To Yelp or not to Yelp? That's the Question

Sean Wheller sean at inwords.co.za
Fri Mar 4 10:34:12 UTC 2005


Hi,

I have been pushing not to use yelp for ubuntu docs. This has created some 
confusion and people are not sure why I am doing so. Hopefully this will 
clear it up.

First, let me be clear. I am not saying get rid of yelp. While I belive the 
days of help viewing tools are numbered, there is obviously a current need 
for yelp under a gnome desktop. All the GDP documents are available from it. 
However, yelp assumes that the person will be running gnome and using gnome 
apps. Since ubuntu does intend having a KDE desktop (kubuntu), and there may 
be more, I would recommend that the primary method for viewing ubuntu docs 
should be any Web browser. This will ensure compatability across desktops. 
Since a KDE user may not have yelp installed it makes sense to provide a 
method to view ubuntu docs on any desktop.

While yelp is a great tool for viewing Online Help, especially if the Docbook 
source is developed in strict compliance with the GDP rules, features 
implimented by the GDP are not portable across viewing methods. For example, 
the use of ghelp: values for inter-document cross references only works in 
yelp.

In addition Yelp has patchy support of some publishing features that we could 
really use to assist users and generally improve the docs. Some of the 
features not currently supported are:
* Glossary
* Index
* Bibliographies
* External cross-referencing (olink)
* Profiling (conditional text)
* CSS styling
* Scripting

The reason why yelp does not support these feature is because the GDP is 
focused on GNOME. They only support what they need as apposed to supporting 
everything. This makes absolute sense, since docbook is large and the xsl's 
are hectic. They don't need to support everything.

The GDP is focused on documenting a desktop and apps. At ubuntu we are focused 
on an OS. Although I think many people get confused because much focus is on 
the desktop. In fact some people think ubuntu is a GNOME only distro. As far 
as I know it was not intended to be indefinitely so, the decision to go with 
GNOME for now was more due to resources at the time than it was about being a 
desktop specific distro. 

Personally I would like to see wide desktop support but the problem is that 
there is a level of incompatibility between desktops. While freedesktop.org 
is making progress to close the gap, the reality is that the gap is not 
closed and we therefore have to remain with the problem of how to support 
them.

For these reasons I am asking that we target the ubuntu docs to be accessible 
from all desktops using any browser. This will mean that we use the docbook 
standard DTD and XSL's shipped by the project and transform to any of the 
following formats: HTML/XHTML, PDF, HTML-help. All can be displayed in any 
browser.

Using this method enables us to use the full publishing feature set and build 
an Ubuntu customization layer. It also better enables us to benefit from the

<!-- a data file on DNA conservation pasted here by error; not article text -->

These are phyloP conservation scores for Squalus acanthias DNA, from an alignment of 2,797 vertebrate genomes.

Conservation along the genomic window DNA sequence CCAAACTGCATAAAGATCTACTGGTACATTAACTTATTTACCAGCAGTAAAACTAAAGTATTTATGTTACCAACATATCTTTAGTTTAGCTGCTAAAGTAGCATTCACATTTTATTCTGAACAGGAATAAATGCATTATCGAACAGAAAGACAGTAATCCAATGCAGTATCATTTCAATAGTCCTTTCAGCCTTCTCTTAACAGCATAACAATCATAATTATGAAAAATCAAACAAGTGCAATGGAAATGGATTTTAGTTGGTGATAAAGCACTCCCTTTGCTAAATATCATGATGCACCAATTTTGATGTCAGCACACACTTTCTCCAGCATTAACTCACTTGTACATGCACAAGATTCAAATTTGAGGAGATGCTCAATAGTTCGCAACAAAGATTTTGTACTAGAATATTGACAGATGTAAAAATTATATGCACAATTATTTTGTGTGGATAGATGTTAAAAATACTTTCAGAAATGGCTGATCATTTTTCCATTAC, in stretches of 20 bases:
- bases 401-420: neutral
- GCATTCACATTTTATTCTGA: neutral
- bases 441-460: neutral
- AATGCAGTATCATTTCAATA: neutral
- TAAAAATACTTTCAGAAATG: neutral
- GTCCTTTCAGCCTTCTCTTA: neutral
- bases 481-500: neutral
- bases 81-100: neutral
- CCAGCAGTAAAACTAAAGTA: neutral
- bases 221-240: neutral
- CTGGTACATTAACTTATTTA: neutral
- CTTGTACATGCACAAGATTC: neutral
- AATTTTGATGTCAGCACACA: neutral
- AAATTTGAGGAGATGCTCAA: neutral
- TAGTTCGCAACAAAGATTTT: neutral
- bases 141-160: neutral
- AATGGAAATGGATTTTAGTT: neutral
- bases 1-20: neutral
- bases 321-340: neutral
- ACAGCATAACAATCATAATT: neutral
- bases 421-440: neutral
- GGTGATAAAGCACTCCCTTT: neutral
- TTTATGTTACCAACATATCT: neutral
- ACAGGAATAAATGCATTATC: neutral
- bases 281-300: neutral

advances in development comming from the Docbook community. Some may know 
that Docbook 5.0 is around the corner and the long awaited availability of 
RelaxNG (RNG) will come with it. Moving to RNG will solve many problems of 
DTD and will enable many new possabilities for us. I cannot see Yelp 
providing immediate support for RNG and the entire set of publishing 
capabilities available with native docbook.

<sidebar>
On https://www.ubuntulinux.org/wiki/DocteamPostHoary I have mentioned "Blue 
Sky" that I would like to develop using XUL the UbuntuBar and 
UbuntuNavigator. 

These tools would only work in Mozilla and Firefox. However, since most 
desktops install firefox they will be accessible. The idea is that the 
UbuntuBar will add a toobar to firefox that provides menu options linking to 
various resources both in the installed ubuntu docs and ubuntu.com. The 
UbuntuNavigator provide the left side panel tree view users get in yelp and 
kde help center.

The UbuntuNavigator can be served from localhost or from a web server. I will 
provide search features across ubuntu docs and interlinking in a standard way 
using uri. I am also contemplating xlink.

The other tool I mention is UbuntuDocNote. This tool enables users to add 
notes inline to the current document. Notes can be distributed to other users 
or back to the docteam. Notes are stored in the users ~./ubuntu-doc as ASCII 
text or XML.

<note>
BTW. I see no problem integrating the transformed docs with KDE help Center. 
Since KDE uses static html.
</note>

The ideas mentioned in this sidebar are ideas at application layer. People may 
be inlcined to think that developing them will lock ubuntu into FireFox. 
Please note that this is not so. All documents can be opened in any browser. 
If we so wish we can even create an any browser compatible index page and 
navigation tree.


</sidebar> 

Hope this clears some of the concerns people have.

Thoughts, ideas and concerns are welcome.
-- 
Sean Wheller
Technical Author
sean at inwords.co.za
http://www.inwords.co.za
Registered Linux User #375355
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